On 19 October the Court of Justice of the European Union issued its long awaited judgment on dynamic IP addresses (judgment in Case C-582/14: Patrick Breyer v Bundesrepublik Deutschland). The judgment will have a general impact on how to define ‘personal data’ beyond dynamic IP addresses and how this could affect some providers.


First, the basics… What is an Internet Protocol (or IP) address? Well, an IP address is like a postcode which is assigned to your internet enabled device (computer, phone, ipad etc.). Only instead of a letter, which is delivered to the recipient of a post code, it is internet traffic which is delivered to the recipient of an IP address.

Your IP address is assigned to you by your Internet Service Provider (ISP) and when you signup with your ISP, your ISP either assigns you a static IP address or a dynamic IP address depending on the contract. If you need to setup a web server or an email service, you’ll need a static IP address.

If, however, you are just browsing the internet, you can get by with a dynamic IP address which is cheaper than a static IP address and can afford more privacy, as your ISP can dynamically assign an IP address to your networking device each time your computer or router is rebooted, meaning that only your ISP provider has the additional information necessary to identify you.

Are you still with me? Good.

So, why is this all of this relevant? Recently a privacy activist and German Pirate Party politician named Patrick Breyer brought an action before the German courts seeking an injunction to prevent websites, run by the Federal German institutions that he consults, from registering and storing his internet protocol addresses. Those institutions register and store the IP addresses of visitors to those sites, together with the date and time when a site was accessed, with the aim of preventing cybernetic attacks and to make it possible to bring criminal proceedings.

The German Federal Court of Justice in turn made a referral to the Court of Justice asking whether ‘dynamic’ IP addresses also constitute personal data in relation to the operator of the website, and whether they would therefore benefit from the protection provided for such data.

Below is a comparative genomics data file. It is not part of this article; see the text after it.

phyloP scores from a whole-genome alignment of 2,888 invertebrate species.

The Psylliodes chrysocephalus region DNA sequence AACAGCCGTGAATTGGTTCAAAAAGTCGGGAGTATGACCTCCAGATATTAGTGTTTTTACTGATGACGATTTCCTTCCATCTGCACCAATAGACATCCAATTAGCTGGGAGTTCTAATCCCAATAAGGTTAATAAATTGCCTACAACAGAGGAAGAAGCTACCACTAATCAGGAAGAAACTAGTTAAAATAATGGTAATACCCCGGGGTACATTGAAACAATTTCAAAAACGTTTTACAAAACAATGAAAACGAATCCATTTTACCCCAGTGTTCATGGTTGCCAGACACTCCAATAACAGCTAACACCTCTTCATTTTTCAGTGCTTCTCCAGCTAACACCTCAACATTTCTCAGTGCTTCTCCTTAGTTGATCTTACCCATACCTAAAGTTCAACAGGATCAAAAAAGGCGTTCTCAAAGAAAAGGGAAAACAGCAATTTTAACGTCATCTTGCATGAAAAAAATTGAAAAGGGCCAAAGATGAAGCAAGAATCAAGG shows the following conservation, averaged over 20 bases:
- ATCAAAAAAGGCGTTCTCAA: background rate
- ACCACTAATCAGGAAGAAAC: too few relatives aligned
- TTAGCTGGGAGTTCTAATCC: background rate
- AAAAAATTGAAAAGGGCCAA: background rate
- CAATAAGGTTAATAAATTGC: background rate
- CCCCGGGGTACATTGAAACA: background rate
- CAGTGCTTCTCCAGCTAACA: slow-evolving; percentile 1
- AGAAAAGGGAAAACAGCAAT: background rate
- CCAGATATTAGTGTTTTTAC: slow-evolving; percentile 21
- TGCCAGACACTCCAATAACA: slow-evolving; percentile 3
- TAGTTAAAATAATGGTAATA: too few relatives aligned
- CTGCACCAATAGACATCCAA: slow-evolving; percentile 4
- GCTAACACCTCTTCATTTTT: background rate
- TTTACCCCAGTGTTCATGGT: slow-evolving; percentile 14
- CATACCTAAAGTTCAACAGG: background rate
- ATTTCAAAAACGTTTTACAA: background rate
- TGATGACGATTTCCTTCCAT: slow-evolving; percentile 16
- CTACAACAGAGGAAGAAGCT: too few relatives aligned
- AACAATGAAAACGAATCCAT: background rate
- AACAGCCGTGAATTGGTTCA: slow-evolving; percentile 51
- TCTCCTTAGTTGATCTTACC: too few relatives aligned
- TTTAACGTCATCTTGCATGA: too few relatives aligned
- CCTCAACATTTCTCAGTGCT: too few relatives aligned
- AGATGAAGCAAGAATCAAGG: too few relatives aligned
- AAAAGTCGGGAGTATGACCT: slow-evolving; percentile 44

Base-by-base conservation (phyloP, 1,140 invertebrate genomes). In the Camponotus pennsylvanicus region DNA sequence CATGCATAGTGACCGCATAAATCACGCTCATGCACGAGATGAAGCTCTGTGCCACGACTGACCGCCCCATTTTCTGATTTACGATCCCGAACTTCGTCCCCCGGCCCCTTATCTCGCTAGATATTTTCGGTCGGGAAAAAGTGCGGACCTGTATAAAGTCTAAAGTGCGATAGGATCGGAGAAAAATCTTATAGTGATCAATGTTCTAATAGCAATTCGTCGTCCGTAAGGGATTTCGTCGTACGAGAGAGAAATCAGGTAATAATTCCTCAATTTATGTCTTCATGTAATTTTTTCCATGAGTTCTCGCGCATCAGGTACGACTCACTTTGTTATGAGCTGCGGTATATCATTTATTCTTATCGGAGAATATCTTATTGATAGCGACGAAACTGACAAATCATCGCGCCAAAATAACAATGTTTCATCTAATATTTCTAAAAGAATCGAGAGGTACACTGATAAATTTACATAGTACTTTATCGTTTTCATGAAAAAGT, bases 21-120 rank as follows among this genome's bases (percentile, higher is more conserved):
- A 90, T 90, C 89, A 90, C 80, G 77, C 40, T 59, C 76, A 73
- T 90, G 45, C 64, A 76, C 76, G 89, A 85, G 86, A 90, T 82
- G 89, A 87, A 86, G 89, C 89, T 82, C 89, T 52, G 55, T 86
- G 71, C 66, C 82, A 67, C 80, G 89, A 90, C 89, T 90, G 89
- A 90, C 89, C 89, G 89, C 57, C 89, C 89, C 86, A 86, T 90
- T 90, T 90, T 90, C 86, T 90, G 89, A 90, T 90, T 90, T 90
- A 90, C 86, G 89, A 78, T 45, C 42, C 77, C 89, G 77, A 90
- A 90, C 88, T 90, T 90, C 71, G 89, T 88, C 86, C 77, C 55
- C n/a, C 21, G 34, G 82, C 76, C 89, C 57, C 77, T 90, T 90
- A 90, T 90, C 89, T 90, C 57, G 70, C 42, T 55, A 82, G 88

By the CJEU’s judgment of 19 October 2016, the Court first of all confirms that a dynamic IP address does constitute personal data when it is registered by an ‘online media services provider’ (that is by the operator of a website) and it does constitute personal data with respect to the operator, if the operator has the legal means enabling it to identify the visitor with the help of additional information which that visitor’s internet service provider has.

In reaching its judgment, the Court appears to have placed some reliance on the fact that legal channels exist enabling online media services providers to compel ISPs to disclose identifying information in order to identify and prosecute those responsible for cyberattacks.

In this case, the CJEU said that the federal German institutions running the websites in question “may have a legitimate interest in ensuring the continued functioning of their websites which goes beyond each specific use of their publicly accessible websites,” when protecting their sites against online attacks.

The case now goes back to the German Federal Court of Justice, which will make its judgment based on the CJEU’s opinion. Given the top court’s reasoning, it seems likely that Mr Breyer will not be granted an injunction restraining Germany’s federal sites from storing data about his visits.

Website operators however, now face the prospect that information previously considered to be innocuous “log file data” now needs to be classed as personal data. As such it will be subject to applicable protections under European data protection legislation.

The judgment does not necessarily mean that dynamic IP addresses will be personal data in every context as the ruling focuses on “online media services providers” (i.e. website operators and mobile app providers). In the hands of others – who may not be able to compel ISPs to disclose the relevant users’ identities in the same way that website operators can – dynamic IP addresses may not constitute personal data.

For the internet, as for people then, it appears that dynamism will continue to be the source of some reverence for some time to come.